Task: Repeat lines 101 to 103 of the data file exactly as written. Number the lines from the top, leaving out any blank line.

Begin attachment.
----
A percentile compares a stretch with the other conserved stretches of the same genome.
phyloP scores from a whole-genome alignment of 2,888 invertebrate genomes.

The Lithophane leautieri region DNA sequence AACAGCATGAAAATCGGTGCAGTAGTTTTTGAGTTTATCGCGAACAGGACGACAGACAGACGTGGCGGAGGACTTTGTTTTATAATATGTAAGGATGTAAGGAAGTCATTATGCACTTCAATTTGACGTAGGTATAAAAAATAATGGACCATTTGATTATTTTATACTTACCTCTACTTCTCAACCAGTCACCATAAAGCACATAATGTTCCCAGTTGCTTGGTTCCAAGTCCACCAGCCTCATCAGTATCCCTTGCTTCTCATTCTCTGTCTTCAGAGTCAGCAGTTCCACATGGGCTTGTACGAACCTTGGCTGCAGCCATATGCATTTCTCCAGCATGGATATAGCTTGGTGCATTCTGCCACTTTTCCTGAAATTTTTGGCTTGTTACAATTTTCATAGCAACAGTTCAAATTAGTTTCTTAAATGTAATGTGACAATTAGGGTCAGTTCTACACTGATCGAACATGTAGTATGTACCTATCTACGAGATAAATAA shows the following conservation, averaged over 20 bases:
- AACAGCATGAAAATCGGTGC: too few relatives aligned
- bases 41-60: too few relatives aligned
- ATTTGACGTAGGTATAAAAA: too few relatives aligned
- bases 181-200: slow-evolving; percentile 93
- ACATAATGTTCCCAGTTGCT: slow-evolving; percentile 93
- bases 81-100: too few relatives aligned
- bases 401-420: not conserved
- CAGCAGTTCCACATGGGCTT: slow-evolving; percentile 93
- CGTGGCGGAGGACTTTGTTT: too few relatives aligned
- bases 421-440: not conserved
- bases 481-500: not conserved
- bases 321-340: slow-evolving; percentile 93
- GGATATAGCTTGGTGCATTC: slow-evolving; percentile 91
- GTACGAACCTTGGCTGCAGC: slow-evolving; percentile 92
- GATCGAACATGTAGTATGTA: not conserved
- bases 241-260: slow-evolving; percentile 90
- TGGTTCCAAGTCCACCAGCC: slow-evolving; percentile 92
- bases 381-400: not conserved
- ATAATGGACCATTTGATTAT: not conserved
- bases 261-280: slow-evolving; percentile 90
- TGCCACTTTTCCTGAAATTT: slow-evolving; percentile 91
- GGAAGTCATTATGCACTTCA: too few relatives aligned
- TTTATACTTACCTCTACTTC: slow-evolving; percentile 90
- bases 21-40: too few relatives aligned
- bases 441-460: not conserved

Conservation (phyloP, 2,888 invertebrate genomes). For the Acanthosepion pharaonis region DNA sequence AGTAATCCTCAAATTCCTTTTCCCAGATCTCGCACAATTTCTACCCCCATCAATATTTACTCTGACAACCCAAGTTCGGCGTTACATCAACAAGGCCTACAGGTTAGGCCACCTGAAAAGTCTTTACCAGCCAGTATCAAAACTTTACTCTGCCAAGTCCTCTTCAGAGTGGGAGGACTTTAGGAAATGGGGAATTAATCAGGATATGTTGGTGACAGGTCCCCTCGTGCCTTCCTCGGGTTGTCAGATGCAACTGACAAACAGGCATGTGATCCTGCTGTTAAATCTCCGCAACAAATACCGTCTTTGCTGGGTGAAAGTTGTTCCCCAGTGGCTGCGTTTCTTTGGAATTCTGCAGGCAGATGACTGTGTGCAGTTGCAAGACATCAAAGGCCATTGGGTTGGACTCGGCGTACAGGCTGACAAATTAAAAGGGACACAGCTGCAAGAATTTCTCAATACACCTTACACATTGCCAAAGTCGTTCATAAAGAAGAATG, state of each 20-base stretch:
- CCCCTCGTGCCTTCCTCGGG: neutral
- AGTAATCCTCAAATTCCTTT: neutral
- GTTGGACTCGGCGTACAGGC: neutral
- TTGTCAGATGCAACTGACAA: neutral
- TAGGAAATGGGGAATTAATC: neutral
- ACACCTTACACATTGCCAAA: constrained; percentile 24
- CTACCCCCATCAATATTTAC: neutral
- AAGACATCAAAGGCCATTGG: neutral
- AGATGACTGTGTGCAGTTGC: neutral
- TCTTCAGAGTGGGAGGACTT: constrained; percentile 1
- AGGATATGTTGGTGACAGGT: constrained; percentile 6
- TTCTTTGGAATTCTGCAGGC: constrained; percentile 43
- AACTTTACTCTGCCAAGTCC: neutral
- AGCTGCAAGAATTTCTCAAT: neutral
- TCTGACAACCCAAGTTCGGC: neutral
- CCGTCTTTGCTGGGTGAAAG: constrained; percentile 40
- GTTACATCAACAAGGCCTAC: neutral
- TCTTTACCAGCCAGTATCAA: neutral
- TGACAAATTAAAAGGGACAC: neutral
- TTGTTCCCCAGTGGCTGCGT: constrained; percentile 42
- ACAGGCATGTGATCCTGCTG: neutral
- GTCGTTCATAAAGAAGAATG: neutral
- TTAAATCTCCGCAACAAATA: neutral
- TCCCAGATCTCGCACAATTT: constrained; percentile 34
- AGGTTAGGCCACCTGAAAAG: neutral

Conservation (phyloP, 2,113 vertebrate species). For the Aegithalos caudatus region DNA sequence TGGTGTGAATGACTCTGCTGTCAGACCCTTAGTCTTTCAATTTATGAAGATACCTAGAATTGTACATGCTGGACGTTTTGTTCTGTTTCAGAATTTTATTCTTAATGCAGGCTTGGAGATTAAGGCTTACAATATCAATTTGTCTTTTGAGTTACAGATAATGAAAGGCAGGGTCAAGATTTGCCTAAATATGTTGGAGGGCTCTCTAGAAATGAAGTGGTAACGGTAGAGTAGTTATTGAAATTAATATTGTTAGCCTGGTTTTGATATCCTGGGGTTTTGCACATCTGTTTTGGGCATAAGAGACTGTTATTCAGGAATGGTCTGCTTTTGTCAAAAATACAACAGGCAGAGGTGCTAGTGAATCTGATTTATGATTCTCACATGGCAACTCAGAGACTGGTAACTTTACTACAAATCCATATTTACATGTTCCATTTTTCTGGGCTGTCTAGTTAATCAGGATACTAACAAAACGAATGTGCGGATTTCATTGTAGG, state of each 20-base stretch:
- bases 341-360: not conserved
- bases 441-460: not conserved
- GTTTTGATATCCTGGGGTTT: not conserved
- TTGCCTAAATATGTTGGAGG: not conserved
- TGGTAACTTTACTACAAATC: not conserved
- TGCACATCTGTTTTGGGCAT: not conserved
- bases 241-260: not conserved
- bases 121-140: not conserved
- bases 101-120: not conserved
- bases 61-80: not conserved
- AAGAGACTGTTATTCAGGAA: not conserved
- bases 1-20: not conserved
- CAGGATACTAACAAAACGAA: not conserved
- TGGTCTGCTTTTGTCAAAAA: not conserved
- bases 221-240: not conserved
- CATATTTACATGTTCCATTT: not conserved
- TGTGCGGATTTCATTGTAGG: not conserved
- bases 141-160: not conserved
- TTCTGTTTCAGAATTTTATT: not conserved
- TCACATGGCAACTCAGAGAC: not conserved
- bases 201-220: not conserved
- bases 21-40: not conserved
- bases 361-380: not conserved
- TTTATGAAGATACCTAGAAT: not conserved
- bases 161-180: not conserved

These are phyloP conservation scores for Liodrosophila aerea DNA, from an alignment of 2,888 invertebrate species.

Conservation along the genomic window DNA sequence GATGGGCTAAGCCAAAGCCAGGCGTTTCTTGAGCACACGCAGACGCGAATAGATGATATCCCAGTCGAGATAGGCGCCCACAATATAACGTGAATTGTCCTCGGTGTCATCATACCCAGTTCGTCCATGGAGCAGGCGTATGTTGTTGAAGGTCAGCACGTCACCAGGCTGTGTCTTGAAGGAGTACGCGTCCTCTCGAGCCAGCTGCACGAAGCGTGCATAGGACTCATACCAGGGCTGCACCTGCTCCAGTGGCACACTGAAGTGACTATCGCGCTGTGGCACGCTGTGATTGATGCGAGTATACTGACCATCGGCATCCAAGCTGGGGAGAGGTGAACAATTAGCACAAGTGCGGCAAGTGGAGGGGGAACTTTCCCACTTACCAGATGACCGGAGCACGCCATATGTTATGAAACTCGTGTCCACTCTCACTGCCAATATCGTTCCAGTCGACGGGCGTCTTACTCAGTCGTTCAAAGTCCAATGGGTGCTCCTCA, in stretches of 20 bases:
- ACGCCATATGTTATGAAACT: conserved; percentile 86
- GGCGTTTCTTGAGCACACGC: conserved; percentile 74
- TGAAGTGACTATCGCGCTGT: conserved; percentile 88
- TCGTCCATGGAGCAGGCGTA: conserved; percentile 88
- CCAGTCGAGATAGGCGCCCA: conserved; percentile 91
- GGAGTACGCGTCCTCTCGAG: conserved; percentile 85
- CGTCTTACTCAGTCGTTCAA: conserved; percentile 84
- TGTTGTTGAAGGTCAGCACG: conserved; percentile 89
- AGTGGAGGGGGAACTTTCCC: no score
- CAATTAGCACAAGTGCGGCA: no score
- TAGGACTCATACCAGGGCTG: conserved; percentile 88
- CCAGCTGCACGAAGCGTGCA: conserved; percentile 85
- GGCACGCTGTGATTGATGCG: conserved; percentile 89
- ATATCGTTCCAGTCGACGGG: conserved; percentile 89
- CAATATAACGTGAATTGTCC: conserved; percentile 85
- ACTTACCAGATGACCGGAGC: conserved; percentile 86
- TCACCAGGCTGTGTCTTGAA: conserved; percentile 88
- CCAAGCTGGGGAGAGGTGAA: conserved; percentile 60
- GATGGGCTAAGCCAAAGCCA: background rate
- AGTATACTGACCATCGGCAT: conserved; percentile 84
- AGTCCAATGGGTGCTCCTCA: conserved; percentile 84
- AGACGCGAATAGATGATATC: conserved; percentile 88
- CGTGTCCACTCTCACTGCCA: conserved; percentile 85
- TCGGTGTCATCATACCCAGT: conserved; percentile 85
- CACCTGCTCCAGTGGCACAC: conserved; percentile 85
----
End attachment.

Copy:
- GATGGGCTAAGCCAAAGCCA: background rate
- AGTATACTGACCATCGGCAT: conserved; percentile 84
- AGTCCAATGGGTGCTCCTCA: conserved; percentile 84